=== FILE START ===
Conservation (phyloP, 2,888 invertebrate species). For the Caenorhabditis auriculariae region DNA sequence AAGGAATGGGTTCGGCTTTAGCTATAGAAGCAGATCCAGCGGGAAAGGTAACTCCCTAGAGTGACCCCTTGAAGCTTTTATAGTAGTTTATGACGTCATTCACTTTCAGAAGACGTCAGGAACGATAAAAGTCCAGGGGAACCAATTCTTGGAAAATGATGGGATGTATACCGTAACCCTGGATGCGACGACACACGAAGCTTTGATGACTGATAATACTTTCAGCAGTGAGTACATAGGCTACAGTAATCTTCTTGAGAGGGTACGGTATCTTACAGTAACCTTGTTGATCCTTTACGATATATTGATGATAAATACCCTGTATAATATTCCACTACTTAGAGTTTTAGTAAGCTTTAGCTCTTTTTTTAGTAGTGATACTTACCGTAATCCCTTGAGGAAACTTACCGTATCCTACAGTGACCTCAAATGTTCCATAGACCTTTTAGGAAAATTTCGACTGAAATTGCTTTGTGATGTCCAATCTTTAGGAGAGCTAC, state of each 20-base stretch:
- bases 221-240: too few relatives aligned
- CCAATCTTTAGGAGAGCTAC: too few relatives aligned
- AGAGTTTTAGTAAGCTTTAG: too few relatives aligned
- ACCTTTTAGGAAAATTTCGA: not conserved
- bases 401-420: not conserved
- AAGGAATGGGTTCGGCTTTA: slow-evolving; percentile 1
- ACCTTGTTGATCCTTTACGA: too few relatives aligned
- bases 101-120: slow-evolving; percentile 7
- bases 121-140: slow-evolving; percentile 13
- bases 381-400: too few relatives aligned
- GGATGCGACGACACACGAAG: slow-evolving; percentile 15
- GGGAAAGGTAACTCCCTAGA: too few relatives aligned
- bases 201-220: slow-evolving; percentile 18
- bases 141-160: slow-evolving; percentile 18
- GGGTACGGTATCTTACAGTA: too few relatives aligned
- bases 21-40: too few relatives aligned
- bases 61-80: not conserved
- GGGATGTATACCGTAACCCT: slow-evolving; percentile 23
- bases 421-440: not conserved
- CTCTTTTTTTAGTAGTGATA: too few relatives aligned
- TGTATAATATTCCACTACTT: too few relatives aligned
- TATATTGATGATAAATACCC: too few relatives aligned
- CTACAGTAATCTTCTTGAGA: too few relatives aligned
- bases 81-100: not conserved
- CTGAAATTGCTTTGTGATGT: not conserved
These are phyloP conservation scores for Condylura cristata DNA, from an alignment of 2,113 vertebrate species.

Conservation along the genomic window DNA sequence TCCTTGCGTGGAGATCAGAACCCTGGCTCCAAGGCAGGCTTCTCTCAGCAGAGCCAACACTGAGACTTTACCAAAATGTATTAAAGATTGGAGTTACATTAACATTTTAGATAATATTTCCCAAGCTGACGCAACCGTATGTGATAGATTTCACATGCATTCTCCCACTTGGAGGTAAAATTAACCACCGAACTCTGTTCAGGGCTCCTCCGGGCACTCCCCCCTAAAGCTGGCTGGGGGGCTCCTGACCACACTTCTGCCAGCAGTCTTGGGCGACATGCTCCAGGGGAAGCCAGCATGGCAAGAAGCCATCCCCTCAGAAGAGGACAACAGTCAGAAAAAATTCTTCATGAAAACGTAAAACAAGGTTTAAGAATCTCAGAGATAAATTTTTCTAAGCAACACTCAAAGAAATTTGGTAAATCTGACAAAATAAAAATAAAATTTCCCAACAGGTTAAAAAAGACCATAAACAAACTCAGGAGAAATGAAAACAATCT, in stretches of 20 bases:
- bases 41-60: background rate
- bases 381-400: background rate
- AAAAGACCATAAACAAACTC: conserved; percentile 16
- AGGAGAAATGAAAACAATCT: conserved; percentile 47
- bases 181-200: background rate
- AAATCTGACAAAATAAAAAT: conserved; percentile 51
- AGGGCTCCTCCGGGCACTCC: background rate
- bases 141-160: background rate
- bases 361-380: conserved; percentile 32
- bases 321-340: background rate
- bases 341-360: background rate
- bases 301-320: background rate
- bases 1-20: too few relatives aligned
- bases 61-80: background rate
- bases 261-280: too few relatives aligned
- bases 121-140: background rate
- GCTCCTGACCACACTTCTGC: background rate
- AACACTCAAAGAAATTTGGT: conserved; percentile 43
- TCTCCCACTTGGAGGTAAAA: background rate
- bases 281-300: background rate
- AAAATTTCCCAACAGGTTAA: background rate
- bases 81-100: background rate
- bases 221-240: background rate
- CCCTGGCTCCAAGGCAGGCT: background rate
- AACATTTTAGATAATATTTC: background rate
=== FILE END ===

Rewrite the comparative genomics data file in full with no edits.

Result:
Conservation (phyloP, 2,888 invertebrate species). For the Caenorhabditis auriculariae region DNA sequence AAGGAATGGGTTCGGCTTTAGCTATAGAAGCAGATCCAGCGGGAAAGGTAACTCCCTAGAGTGACCCCTTGAAGCTTTTATAGTAGTTTATGACGTCATTCACTTTCAGAAGACGTCAGGAACGATAAAAGTCCAGGGGAACCAATTCTTGGAAAATGATGGGATGTATACCGTAACCCTGGATGCGACGACACACGAAGCTTTGATGACTGATAATACTTTCAGCAGTGAGTACATAGGCTACAGTAATCTTCTTGAGAGGGTACGGTATCTTACAGTAACCTTGTTGATCCTTTACGATATATTGATGATAAATACCCTGTATAATATTCCACTACTTAGAGTTTTAGTAAGCTTTAGCTCTTTTTTTAGTAGTGATACTTACCGTAATCCCTTGAGGAAACTTACCGTATCCTACAGTGACCTCAAATGTTCCATAGACCTTTTAGGAAAATTTCGACTGAAATTGCTTTGTGATGTCCAATCTTTAGGAGAGCTAC, state of each 20-base stretch:
- bases 221-240: too few relatives aligned
- CCAATCTTTAGGAGAGCTAC: too few relatives aligned
- AGAGTTTTAGTAAGCTTTAG: too few relatives aligned
- ACCTTTTAGGAAAATTTCGA: not conserved
- bases 401-420: not conserved
- AAGGAATGGGTTCGGCTTTA: slow-evolving; percentile 1
- ACCTTGTTGATCCTTTACGA: too few relatives aligned
- bases 101-120: slow-evolving; percentile 7
- bases 121-140: slow-evolving; percentile 13
- bases 381-400: too few relatives aligned
- GGATGCGACGACACACGAAG: slow-evolving; percentile 15
- GGGAAAGGTAACTCCCTAGA: too few relatives aligned
- bases 201-220: slow-evolving; percentile 18
- bases 141-160: slow-evolving; percentile 18
- GGGTACGGTATCTTACAGTA: too few relatives aligned
- bases 21-40: too few relatives aligned
- bases 61-80: not conserved
- GGGATGTATACCGTAACCCT: slow-evolving; percentile 23
- bases 421-440: not conserved
- CTCTTTTTTTAGTAGTGATA: too few relatives aligned
- TGTATAATATTCCACTACTT: too few relatives aligned
- TATATTGATGATAAATACCC: too few relatives aligned
- CTACAGTAATCTTCTTGAGA: too few relatives aligned
- bases 81-100: not conserved
- CTGAAATTGCTTTGTGATGT: not conserved
These are phyloP conservation scores for Condylura cristata DNA, from an alignment of 2,113 vertebrate species.

Conservation along the genomic window DNA sequence TCCTTGCGTGGAGATCAGAACCCTGGCTCCAAGGCAGGCTTCTCTCAGCAGAGCCAACACTGAGACTTTACCAAAATGTATTAAAGATTGGAGTTACATTAACATTTTAGATAATATTTCCCAAGCTGACGCAACCGTATGTGATAGATTTCACATGCATTCTCCCACTTGGAGGTAAAATTAACCACCGAACTCTGTTCAGGGCTCCTCCGGGCACTCCCCCCTAAAGCTGGCTGGGGGGCTCCTGACCACACTTCTGCCAGCAGTCTTGGGCGACATGCTCCAGGGGAAGCCAGCATGGCAAGAAGCCATCCCCTCAGAAGAGGACAACAGTCAGAAAAAATTCTTCATGAAAACGTAAAACAAGGTTTAAGAATCTCAGAGATAAATTTTTCTAAGCAACACTCAAAGAAATTTGGTAAATCTGACAAAATAAAAATAAAATTTCCCAACAGGTTAAAAAAGACCATAAACAAACTCAGGAGAAATGAAAACAATCT, in stretches of 20 bases:
- bases 41-60: background rate
- bases 381-400: background rate
- AAAAGACCATAAACAAACTC: conserved; percentile 16
- AGGAGAAATGAAAACAATCT: conserved; percentile 47
- bases 181-200: background rate
- AAATCTGACAAAATAAAAAT: conserved; percentile 51
- AGGGCTCCTCCGGGCACTCC: background rate
- bases 141-160: background rate
- bases 361-380: conserved; percentile 32
- bases 321-340: background rate
- bases 341-360: background rate
- bases 301-320: background rate
- bases 1-20: too few relatives aligned
- bases 61-80: background rate
- bases 261-280: too few relatives aligned
- bases 121-140: background rate
- GCTCCTGACCACACTTCTGC: background rate
- AACACTCAAAGAAATTTGGT: conserved; percentile 43
- TCTCCCACTTGGAGGTAAAA: background rate
- bases 281-300: background rate
- AAAATTTCCCAACAGGTTAA: background rate
- bases 81-100: background rate
- bases 221-240: background rate
- CCCTGGCTCCAAGGCAGGCT: background rate
- AACATTTTAGATAATATTTC: background rate